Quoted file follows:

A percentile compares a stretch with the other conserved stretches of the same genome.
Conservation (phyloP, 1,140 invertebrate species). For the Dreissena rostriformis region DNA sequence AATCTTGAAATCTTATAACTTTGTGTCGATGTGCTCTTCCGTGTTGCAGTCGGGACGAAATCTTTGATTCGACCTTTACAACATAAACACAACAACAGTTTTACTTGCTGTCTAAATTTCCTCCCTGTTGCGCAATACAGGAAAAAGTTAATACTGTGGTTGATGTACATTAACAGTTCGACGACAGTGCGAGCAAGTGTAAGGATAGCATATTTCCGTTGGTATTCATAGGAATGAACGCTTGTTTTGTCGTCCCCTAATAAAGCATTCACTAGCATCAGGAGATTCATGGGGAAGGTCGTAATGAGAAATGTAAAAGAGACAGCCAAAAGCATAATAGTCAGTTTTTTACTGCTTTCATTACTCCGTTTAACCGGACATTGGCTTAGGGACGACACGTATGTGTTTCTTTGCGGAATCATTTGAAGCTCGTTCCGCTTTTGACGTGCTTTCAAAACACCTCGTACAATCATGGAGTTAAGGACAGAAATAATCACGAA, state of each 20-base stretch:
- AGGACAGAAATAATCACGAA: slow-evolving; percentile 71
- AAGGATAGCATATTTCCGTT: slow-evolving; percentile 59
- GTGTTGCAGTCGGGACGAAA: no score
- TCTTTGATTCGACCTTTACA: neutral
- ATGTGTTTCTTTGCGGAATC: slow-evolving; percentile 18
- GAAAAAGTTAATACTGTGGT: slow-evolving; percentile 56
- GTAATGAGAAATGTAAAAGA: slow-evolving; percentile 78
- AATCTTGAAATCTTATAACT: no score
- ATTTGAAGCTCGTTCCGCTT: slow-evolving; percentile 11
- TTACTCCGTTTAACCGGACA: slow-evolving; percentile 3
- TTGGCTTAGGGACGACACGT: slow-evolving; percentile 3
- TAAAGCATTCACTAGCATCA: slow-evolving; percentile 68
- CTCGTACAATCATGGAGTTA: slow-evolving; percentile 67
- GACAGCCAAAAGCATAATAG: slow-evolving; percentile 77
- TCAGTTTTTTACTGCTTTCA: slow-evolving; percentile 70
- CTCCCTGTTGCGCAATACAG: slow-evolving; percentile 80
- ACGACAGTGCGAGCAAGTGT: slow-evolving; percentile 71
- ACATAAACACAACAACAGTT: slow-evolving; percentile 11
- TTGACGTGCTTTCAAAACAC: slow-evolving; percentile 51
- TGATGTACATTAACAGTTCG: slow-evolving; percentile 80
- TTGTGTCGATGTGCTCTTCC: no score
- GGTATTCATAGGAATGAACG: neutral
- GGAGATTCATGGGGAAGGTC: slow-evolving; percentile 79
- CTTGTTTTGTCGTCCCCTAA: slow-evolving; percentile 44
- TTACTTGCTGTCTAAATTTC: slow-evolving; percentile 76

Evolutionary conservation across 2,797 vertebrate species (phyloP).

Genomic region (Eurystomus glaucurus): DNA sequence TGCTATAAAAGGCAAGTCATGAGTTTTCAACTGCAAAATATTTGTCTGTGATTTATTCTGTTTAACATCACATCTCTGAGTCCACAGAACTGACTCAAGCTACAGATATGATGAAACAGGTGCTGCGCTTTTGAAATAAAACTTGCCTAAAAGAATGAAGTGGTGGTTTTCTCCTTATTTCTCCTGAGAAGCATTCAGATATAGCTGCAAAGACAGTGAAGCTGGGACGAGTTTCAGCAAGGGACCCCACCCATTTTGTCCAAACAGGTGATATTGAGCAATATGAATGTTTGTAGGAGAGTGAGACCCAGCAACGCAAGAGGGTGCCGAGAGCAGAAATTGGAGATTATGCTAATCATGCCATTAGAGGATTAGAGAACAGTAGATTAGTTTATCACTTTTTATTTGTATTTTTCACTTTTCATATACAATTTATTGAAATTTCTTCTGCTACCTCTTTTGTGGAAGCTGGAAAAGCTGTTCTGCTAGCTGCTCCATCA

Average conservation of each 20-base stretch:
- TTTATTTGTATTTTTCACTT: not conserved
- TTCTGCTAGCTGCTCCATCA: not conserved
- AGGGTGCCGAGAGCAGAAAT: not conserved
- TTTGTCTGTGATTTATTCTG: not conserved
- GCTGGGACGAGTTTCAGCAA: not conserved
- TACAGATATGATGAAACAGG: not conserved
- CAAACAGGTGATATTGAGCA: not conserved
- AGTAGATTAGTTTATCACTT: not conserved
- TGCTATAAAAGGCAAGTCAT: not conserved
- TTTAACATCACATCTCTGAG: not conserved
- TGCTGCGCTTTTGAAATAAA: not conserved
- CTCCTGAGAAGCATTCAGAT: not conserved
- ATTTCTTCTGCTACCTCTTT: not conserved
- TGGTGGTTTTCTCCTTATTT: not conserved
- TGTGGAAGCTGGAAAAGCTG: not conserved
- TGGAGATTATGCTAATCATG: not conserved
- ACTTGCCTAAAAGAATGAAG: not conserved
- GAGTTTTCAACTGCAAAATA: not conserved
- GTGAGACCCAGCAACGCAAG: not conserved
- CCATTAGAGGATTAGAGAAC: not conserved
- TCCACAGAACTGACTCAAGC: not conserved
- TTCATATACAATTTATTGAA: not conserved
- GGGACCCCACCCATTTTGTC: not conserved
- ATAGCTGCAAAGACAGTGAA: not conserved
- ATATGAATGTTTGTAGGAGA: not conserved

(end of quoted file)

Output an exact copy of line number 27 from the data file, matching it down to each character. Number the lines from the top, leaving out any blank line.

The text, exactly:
- TTACTTGCTGTCTAAATTTC: slow-evolving; percentile 76